DOJ Drops Campaign Finance Charge Against Sam Bankman-Fried Due to Treaty Obligations with The Bahamas

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On July 26, the Department of Justice (DOJ) informed federal judge Lewis A. Kaplan that they “do not intend to proceed” with a campaign finance charge against FTX founder Sam Bankman-Fried. 

This decision came after consulting with The Bahamas regarding the campaign finance charges mentioned in Bankman-Fried’s extradition document last year. 

The DOJ cited “treaty obligations” with The Bahamas as the reason for dropping one of the charges related to political donations against Sam Bankman-Fried.

In late 2022, the Department of Justice  indicted Bankman-Fried on eight counts and added five more charges, one of which alleged a violation of campaign finance laws. 

Campaign finance laws are linked to political donations, and charges can be filed against individuals or entities involved in the political process, including candidates, political committees, donors, or other organizations.

However, Bankman-Fried’s defense team contended that The Bahamas, where he was initially arrested, must consent to those additional charges under the U.S. extradition treaty. 

As a result, Judge Lewis Kaplan of the District Court for the Southern District of New York allowed the DOJ to separate those charges.

During the court hearing on Wednesday, the DOJ stated that they are awaiting clarification from The Bahamas government on whether the specific charge was included in Bankman-Fried’s extradition documents when he was arrested in December 2022.

Bankman-Fried Accused of Violating Campaign Finance Laws

Bankman-Fried is known for being one of the biggest political donors in American politics. 

He has been accused of violating campaign finance laws through a scheme to unlawfully direct millions of dollars to candidates and political action groups before the 2022 midterm elections. 

Bankman-Fried contributed more than $70 million to election campaigns within 18 months. 

He donated at least $40 million to support Democrats and liberal-leaning groups before the 2022 midterm elections, ranking second among top Democratic donors, following George Soros, as the Center for Responsive Politics reported.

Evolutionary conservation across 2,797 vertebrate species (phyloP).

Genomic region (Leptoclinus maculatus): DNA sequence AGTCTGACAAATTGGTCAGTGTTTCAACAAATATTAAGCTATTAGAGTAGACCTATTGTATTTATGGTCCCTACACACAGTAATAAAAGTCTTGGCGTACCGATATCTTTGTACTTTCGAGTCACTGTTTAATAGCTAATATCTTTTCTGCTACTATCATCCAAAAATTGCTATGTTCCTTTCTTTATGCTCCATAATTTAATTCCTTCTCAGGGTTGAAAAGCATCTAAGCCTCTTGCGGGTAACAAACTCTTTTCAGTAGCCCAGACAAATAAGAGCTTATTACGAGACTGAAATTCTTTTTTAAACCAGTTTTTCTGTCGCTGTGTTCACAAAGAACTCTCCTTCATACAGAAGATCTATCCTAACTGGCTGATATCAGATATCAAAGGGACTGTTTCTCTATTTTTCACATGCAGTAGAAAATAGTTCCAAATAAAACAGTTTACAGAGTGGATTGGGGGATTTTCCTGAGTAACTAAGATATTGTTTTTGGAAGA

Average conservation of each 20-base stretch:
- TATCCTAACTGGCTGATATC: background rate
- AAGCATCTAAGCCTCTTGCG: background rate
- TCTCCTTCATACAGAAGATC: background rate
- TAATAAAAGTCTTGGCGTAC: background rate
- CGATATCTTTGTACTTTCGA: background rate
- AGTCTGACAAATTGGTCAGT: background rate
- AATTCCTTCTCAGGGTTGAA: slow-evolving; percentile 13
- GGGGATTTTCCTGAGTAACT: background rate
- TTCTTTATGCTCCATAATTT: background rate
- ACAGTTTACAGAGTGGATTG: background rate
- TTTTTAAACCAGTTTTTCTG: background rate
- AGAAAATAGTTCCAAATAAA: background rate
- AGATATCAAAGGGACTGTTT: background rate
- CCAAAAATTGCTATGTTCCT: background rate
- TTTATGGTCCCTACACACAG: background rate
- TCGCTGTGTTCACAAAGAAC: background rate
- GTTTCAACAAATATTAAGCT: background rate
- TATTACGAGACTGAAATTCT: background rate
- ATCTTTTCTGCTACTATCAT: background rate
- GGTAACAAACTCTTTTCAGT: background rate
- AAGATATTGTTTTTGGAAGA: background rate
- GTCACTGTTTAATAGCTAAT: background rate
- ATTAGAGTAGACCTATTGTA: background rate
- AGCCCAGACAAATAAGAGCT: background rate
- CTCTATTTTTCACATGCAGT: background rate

According to the indictment, Bankman-Fried allegedly misrepresented political contributions funded by Alameda Research, an investment firm under his control, using customer funds. 

Furthermore, federal prosecutors claim that he made corporate contributions to New York candidates and political action committees under someone else’s name.

Bankman-Fried’s Bail Conditions To Be Reviewed and Last-Minute Detention Request by Federal Prosecutors

Federal prosecutors made a last-minute request to detain Sam Bankman-Fried, the founder and former CEO of FTX, on Wednesday. 

Initially, they sought to tighten his bail restrictions, specifically barring him from making extrajudicial statements. 

However, during the hearing at Manhattan federal court, FBI agents were ready to take him into custody, asserting that no conditions other than detention would ensure public safety. 

The request followed Bankman-Fried’s interactions with a reporter at the New York Times, which included snippets of personal writings from Caroline Ellison, the former CEO of FTX’s sister company, Alameda Research.

Bankman-Fried and Ellison, previously in a relationship, went through a breakup that impacted Ellison’s job at Alameda. 

The Federal prosecutor accused Bankman-Fried of leaking documents to the New York Times to discredit a witness, raising concerns of witness tampering. 

Ellison had admitted guilt for crimes related to the exchange’s collapse last year and is set to testify against Bankman-Fried and others.